Latest update: April 2nd, 2012
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More Sparks . . . Reactions To Incredulous In Lakewood (Chronicles 2-15)
You have finally addressed a major problem that is widespread in Jewish communities everywhere. Several years ago I recall a close friend of mine marrying a bochur with a sterling reputation as a mensch and talmid chochom, considered by everyone who knew him to have a brilliant mind.
I can clearly recall my friend confiding in me that as smart and learned as her husband was (he was sitting and learning at the time), she was dumbfounded by his lack of erudition in basic Halacha.
Today this is known to be a commonplace manifestation. I heard of one rebbe teaching in a girls’ school who advises his students to make sure to seek in a shidduch, not only one who is kovea itim (makes time for learning), but to make certain that he has one shiur in Gemara and another in Halacha. Now there’s one smart man! (Maybe he should be teaching the boys…)
Brooklyn, too, has its share
While everyone should have a Rav whom to consult when confronted with a complicated halachic issue, how can anyone argue against preparedness for life’s common eventualities? (The Shulchan Aruch has long been our indispensable halachic guide, dealing extensively with situations typical of our daily lives.)
Regarding the fire on the stove that went out and the gas that was being emitted − this letter allowed for a lively discussion around our Shabbos table and a pointed halachic discussion with my family. After a wonderful discussion back and forth I referred the resolution to the Shemirath Shabbos Kehilchasa. I add this as a benefit to your readers and hope that this could be a start to an in-depth review for everyone in the practical application of Hilchos Shabbos.
In Chapter 1 Paragraph 28, Rav Yehoshua Nuewirth writes that one may turn off the tap of a gas burner that has gone out, so as to stop the gas from escaping. He further writes that where possible, this should be done with a variation from the usual manner, for instance by turning off the tap with the back of the hand or with the elbow (See Feldheim English edition).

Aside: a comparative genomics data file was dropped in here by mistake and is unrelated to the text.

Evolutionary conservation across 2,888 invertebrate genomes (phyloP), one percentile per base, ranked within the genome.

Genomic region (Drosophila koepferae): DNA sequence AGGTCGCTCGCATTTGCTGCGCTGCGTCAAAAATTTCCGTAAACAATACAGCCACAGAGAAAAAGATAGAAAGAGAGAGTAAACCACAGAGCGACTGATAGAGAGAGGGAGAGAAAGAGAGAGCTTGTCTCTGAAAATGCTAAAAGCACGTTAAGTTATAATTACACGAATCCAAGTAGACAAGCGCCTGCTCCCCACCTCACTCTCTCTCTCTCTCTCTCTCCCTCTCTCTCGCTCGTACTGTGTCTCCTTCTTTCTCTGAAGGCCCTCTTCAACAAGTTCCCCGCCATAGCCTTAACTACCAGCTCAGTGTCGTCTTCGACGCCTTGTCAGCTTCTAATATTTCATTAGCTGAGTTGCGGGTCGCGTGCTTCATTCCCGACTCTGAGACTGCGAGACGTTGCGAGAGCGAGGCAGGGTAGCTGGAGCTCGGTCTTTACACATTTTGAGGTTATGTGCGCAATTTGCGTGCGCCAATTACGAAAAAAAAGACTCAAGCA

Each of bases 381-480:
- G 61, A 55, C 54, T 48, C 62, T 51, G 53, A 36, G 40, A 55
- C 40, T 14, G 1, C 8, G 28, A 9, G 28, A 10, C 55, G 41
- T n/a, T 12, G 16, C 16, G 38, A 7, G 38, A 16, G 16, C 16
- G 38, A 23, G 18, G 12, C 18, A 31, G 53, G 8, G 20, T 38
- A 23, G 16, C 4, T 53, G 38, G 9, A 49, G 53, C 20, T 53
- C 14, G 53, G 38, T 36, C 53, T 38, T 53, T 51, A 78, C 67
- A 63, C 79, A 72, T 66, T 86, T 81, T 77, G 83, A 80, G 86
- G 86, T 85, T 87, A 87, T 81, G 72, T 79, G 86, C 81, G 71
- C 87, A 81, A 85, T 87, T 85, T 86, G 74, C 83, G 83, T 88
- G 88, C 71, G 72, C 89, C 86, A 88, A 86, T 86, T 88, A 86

As a point of reference, this last comment is based on the Gemara in Shabbos 128b discussing assisting a woman in childbirth and comments that when she needs something, it should be done with a variation. This idea is to differentiate Shabbos from the rest of the week.
In Note 76 in the Hebrew edition, Rav Neuwirth addresses the issue of muktza and states that in a situation where one could be hurt, muktza does not exist. (There is further discussion of this.)
As a final thought, this action should be done by a responsible adult and not by a small child, since there is no melacha involved.
Regarding the comment about yeshivos and training minds, it should be noted that every yeshiva has time set aside each day for practical halacha. It is the responsibility of the member of the yeshiva to take advantage of this time and learn the responsible halachos and their applicability seriously.
May I wish you continued success as you continue to approach and discuss matters that arise in our community.
Your thoughtfulness in conveying a vital lesson in Hilchos Shabbos to our wide readership is much appreciated.
While I confess my ignorance of yeshiva customs and learning procedures, I take it that when you say “it is the responsibility of the member of the yeshiva to take advantage of this time and learn the responsible halachos…” you refer to grown men and responsible adults, such as our husbands and sons who are learning in kollel. Why wouldn’t such study be made part of mandatory yeshiva education, as it generally is in girls’ high school curriculums?
It is especially suited to this time (Shabbos Zachor) to be reminded that the proper study of Torah will go a long way toward our goal of permanently stamping out every vestige of Amalek. Thanks to all who have taken the trouble to communicate their views on this subject.
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